Stan Brakhage (1933-2003) was possibly the most important filmmaker of the avant-garde and one of the greatest artists of our time. From 1952, at the age of nineteen, until his death, Brakhage created more than 400 films, ranging in length from several seconds to several hours, constantly and consistently redefining cinematic art. The film BRAKHAGE explores the depth and breadth of the filmmaker's genius, the exquisite splendor of his films, his magic personal charm, his aesthetic fellow travelers and the influence his work has had on generations of other creators. While touching on significant moments in Brakhage's biography, the film celebrates Brakhage's visionary genius and explores the extraordinary artistic possibilities of cinema, a medium mostly known only for its commercial applications in the form of narratives, cartoons, documentaries and advertising. BRAKHAGE combines excerpts from Brakhage's films and films of other avant-garde filmmakers (George Kuchar, Jonas Mekas, Willie Varela, Bruce Elder and others); interviews with Brakhage, his friends, family, colleagues and critics; archival footage of Brakhage spanning the past thirty-five years; and location shooting in Colorado and New York. BRAKHAGE was directed by Jim Shedden, produced by Alexa-Frances Shaw and executive produced by Ron Mann. An original score was composed for the film by long-time Brakhage associate and noted avant-garde composer James Tenney.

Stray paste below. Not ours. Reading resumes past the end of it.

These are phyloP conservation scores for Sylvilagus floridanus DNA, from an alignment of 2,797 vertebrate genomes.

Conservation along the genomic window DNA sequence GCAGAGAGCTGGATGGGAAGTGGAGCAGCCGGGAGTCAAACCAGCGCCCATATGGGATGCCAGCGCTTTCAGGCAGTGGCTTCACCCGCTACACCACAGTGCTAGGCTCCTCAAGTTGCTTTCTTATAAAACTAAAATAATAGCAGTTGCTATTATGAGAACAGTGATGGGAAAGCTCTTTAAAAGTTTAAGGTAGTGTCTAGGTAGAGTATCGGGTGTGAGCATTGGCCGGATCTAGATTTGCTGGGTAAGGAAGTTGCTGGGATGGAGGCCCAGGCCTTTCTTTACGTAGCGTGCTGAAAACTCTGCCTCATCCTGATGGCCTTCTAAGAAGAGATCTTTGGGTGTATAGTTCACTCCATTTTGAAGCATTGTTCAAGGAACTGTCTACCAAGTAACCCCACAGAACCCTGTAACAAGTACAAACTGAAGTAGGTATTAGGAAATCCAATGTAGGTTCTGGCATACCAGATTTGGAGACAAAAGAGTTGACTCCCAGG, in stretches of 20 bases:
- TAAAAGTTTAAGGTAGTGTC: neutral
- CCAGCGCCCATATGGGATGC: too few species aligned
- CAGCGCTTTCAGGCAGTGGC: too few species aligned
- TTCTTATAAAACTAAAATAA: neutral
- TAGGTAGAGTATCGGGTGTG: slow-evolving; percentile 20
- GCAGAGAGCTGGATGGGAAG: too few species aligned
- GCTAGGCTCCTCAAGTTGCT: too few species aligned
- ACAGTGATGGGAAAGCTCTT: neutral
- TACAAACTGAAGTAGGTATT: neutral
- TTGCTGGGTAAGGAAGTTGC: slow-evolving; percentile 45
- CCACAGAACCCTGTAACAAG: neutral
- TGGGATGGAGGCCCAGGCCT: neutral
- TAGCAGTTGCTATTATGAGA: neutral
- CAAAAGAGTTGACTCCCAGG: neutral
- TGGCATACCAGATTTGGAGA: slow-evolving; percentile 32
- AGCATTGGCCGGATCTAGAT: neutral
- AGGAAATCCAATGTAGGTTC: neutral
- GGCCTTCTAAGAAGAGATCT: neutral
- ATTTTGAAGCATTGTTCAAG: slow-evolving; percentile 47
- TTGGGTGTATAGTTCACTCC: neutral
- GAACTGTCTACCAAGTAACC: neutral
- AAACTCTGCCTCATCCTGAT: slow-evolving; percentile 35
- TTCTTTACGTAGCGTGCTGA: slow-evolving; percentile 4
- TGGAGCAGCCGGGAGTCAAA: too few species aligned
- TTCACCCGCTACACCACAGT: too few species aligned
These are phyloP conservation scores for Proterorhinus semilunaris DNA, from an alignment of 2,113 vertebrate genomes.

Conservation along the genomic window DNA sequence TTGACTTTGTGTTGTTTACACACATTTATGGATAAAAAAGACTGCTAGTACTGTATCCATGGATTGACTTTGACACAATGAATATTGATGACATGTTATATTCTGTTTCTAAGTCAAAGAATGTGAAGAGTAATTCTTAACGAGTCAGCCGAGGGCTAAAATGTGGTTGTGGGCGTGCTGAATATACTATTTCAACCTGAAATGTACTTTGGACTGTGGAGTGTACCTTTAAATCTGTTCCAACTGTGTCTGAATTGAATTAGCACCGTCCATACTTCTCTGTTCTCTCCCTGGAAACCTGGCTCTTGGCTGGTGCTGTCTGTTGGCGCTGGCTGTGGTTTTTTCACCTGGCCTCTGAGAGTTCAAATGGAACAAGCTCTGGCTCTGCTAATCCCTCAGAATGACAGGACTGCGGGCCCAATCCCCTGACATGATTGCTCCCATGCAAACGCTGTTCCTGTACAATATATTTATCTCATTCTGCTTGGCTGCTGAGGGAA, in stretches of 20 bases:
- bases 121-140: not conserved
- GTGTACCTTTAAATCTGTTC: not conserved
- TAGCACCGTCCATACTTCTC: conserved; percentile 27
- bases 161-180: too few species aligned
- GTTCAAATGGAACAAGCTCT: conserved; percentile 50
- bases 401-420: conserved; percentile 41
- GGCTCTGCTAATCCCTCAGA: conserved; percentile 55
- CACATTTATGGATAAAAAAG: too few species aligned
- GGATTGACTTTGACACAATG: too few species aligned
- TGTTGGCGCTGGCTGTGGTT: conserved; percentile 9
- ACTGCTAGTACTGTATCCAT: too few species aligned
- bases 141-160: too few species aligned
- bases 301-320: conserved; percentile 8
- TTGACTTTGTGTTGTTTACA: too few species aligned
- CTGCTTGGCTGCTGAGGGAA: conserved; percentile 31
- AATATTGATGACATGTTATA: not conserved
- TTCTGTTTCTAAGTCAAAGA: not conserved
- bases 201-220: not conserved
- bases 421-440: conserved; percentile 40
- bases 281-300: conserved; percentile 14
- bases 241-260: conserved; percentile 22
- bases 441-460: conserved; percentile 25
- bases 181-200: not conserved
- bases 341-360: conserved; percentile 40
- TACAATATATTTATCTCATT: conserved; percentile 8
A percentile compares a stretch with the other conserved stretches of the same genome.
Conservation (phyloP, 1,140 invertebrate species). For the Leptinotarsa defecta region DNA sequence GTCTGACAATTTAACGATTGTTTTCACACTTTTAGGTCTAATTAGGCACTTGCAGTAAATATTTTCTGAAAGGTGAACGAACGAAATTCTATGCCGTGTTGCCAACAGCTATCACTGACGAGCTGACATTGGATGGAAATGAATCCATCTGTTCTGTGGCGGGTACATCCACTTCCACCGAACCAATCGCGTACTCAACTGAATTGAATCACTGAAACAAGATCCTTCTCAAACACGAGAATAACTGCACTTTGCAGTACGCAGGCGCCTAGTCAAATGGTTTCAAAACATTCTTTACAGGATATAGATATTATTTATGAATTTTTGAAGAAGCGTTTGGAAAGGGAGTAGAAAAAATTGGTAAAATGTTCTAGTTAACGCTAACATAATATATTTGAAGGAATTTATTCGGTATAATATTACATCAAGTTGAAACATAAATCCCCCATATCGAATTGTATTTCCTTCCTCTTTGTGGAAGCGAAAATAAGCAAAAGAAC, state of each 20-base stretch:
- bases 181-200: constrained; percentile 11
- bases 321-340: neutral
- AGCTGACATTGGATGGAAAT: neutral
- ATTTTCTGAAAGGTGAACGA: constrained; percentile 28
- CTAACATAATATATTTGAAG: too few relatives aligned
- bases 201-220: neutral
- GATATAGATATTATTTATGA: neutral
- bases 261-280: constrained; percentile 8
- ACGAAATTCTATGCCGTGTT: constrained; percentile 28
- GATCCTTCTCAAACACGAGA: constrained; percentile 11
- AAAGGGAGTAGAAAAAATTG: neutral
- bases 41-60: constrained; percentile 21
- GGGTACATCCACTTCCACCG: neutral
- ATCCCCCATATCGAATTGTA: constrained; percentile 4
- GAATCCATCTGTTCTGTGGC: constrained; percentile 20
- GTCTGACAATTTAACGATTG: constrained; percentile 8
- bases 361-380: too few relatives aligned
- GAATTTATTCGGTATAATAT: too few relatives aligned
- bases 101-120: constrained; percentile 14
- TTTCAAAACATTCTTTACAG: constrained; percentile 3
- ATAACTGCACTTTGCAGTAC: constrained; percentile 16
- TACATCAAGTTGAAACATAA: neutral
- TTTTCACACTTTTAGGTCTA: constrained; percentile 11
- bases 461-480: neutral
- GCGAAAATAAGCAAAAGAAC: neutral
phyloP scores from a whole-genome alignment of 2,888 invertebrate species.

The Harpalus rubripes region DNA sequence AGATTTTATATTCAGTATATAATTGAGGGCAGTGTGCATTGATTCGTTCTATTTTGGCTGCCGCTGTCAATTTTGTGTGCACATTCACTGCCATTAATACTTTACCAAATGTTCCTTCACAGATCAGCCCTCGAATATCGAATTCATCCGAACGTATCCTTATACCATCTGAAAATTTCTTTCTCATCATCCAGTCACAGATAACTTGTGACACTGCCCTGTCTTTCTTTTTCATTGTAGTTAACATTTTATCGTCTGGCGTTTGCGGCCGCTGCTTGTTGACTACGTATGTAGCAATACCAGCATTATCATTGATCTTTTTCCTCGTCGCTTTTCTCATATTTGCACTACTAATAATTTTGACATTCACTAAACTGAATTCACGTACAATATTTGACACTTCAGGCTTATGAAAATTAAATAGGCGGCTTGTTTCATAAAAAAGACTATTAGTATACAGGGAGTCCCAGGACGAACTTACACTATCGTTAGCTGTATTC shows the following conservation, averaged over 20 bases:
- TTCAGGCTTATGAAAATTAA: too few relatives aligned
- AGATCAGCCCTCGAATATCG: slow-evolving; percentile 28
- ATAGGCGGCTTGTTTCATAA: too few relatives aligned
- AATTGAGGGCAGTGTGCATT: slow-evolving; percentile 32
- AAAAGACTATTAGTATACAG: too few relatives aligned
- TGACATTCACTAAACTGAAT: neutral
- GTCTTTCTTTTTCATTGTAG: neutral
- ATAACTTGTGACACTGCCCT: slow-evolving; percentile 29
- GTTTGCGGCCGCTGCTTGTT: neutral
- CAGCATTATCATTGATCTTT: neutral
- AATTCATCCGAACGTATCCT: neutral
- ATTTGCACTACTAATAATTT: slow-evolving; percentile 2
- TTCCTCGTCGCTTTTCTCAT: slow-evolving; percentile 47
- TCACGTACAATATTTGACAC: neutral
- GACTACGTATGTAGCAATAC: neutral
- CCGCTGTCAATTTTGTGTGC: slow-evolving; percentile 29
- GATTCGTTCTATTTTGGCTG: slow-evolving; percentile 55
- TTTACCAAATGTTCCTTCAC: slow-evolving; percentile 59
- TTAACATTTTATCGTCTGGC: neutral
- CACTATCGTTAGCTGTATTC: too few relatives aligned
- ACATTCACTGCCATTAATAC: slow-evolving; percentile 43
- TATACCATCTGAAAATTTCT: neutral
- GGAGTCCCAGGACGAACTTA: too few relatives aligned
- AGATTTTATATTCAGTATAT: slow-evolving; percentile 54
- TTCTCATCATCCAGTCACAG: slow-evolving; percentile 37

Adequate, unduly rushed documentary
The movie does a serviceable job of setting out the broad trajectory of Brakhage's career and the development of his interests (although relies too much on archival PBS and such footage in which Brakhage is apparently dumbing-down his theories for mass consumption), but seems unduly rushed; when it's asserted at the end that Brakhage stands as one of the two or three most important filmmakers of all time, it's impossible to agree on the basis of the evidence that's been presented. This gets especially difficult in respect of the later work, which looks here like a resort to primitivism and abstraction based on sheer exhaustion as much as on anything more cerebral. On a more straightforwardly curious level, one wonders about such missing elements as Brakhage's early life, or how he managed to finance what looks like a reasonably comfortable life out of such commercially marginal endeavours. Brakhage looks now like an avuncular figure, lumbering around with his (grandkids?), open about his bladder problems, at one point singing Old Man River - it's all pleasant enough but seems distinctly incidental, and the movie shows too little of the younger and allegedly edgier, more difficult Brakhage. The film whets the appetite reasonably well, but ultimately one can't help but think it would be a more appropriate metaphorical tribute to his work if it wasn't itself so conventional and straightforward.
- Sep 3, 1999
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